Fans of Colorado’s livestock industry gathered around the state Saturday to eat and promote meat in defiance of Gov. Jared Polis’ proclamation that made Saturday a statewide MeatOut Day.
In Durango, carnivorous community members gathered outside the Harley-Davidson dealership for Southwest Colorado’s Eat Meat BBQ. The barbecue, hosted by the La Plata-Archuleta Cattlemen’s Association, featured free hamburgers, hot dogs and bratwurst, along with coleslaw and bacon and beans.
“We’re celebrating agriculture today,” said Veronica Lasater, a member of the La Plata County Farm Bureau board. “It’s the second-largest industry in Colorado, at $47 billion, and employs just under 200,000 people in the state. So we feel it’s important to come together to just kind of celebrate meat and the industry.”
She said event organizers were collecting donations that would go to her organization or to one all involved parties could agree on. The event was also sponsored by La Plata/Archuleta County Cattlemen, La Plata County Cowbelles, Colorado Independent CattleGrowers Association, Durango Harley-Davidson, Million Dollar Highway Saloon, Colorado Farm Bureau, Colorado Cattlemen’s Association, the Beef Council and Hi Country Cattle Auction, among others.
Lasater said the livestock industry “is a huge contributor to our economy, and I think it’s important that we voice our support.”
She said that it was one of at least 115 similar barbecues being held across the state.
Davin Montoya, a cattle rancher with a family ranch west of Hesperus, said he and longtime Ignacio sheep rancher J. Paul Brown came up with the idea for the barbecue shortly after hearing about Polis’ proclamation. Montoya said another purpose of the event was to highlight the role of meat in a healthy diet.
“Our emphasis is on the healthy diet of protein and fats. The low-carb diet is more healthy than the high-carb we’ve been told to eat for the last 50 years,” Montoya said. “The high-carb has lots of fruits and vegetables and grains that they’ve said we need to eat, and it’s like, ‘OK. Well, we’ve got an obese society, we’ve got high incidence of diabetes and high blood pressure.’ By going with more meat and less carbs, they can fix all of those problems.”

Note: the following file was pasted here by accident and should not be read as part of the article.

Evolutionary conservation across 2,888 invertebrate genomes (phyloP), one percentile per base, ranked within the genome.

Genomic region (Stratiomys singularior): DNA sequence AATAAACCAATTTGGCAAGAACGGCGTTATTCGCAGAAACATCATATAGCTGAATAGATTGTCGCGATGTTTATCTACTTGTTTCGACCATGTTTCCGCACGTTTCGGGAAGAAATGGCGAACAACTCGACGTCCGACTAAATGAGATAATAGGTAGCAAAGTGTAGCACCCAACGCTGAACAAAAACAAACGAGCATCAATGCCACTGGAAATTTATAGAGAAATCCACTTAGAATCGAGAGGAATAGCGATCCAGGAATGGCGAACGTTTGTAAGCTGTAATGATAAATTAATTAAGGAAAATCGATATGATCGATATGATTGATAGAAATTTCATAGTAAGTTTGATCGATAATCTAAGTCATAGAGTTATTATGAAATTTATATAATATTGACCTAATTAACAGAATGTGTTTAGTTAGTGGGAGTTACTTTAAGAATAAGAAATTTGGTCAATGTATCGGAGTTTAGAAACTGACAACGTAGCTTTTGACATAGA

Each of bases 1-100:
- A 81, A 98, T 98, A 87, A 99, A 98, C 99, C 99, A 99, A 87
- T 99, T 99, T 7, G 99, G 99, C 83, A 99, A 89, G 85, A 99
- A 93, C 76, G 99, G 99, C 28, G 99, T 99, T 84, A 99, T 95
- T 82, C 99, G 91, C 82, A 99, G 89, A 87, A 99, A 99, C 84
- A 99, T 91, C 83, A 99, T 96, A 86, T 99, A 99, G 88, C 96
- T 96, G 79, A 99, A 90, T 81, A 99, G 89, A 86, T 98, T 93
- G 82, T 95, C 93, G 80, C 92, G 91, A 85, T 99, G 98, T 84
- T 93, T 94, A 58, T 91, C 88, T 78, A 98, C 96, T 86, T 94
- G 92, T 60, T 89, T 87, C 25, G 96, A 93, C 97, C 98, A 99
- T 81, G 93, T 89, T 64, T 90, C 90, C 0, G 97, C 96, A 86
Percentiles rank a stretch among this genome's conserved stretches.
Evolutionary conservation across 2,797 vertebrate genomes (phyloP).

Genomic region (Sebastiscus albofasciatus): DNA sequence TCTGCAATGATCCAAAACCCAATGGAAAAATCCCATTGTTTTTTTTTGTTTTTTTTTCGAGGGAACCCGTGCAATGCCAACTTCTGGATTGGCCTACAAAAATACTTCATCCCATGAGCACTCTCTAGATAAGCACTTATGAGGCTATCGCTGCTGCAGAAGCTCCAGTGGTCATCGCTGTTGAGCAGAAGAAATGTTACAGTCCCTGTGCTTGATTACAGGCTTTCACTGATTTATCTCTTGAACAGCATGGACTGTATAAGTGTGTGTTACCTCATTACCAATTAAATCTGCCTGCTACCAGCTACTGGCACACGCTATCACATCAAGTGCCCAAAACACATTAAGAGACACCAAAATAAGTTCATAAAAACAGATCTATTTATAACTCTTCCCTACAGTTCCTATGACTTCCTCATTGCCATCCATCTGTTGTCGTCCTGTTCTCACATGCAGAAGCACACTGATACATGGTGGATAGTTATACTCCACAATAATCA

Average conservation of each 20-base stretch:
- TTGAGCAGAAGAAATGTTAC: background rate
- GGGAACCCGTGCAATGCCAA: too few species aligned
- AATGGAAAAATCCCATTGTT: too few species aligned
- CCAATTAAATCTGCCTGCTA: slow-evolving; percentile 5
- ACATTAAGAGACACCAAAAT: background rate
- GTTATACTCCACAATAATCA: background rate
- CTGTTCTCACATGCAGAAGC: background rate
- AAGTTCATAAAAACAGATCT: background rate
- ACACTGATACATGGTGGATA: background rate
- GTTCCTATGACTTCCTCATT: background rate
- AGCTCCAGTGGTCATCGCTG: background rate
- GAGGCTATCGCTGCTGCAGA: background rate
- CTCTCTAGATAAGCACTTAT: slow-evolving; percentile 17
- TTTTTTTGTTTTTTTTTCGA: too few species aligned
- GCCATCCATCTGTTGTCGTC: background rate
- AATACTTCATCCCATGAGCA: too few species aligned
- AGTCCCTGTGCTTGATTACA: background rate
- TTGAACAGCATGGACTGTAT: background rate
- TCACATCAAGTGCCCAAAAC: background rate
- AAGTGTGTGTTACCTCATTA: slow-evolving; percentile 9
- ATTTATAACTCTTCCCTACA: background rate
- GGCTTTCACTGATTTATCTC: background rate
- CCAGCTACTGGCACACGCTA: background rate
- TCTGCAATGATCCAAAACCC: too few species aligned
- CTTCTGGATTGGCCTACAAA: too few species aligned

He said displays at the event were put together to spotlight other nonmeat products that come from animal byproducts.
Elsewhere in Durango, restaurants including the Strater Hotel, CJ’s Diner, Zia Taqueria, Fur Trappers, Brenda’s Old West Cafe, Porky’s Smokehouse and Hi-Country Sale Barn Cafe offered “Meat in the Menu” meals Saturday.
In Cortez, the Montezuma County Board of County Commissioners passed a resolution proclaiming Saturday to be Cattlemen’s Day.
The county resolution highlights economic benefits of the livestock industry, which provides 1,013 local jobs, or 8% of total jobs in the county, representing the fifth-highest job creator, according to 2018 data compiled by Region 9 Economic Development District of Southwest Colorado. The resolution says that in 2017, the sale value of Montezuma County cattle, calves, poultry and hogs exceeded $16 million.
On Saturday, community members led a cattle drive and “freedom ride” along Main Street in Cortez. Supporters met at the Ute Coffee Shop on Saturday morning to give speeches and coordinate their route along Main Street.
Ranchers and farmers also were joined by the Montezuma County Patriots, who gained public attention last summer for their weekly rallies and demonstrations on Cortez’s Main Street. The demonstrations began as a way to support reopening businesses in town during coronavirus restrictions, then shifted to support first responders, the Second Amendment right to bear arms and then-President Donald Trump. The rallies displayed American, Christian, Confederate, Trump and Three-Percenter flags and were held across the street from a weekly Walk for Justice and Peace, which included supporters of the Black Lives Matter movement .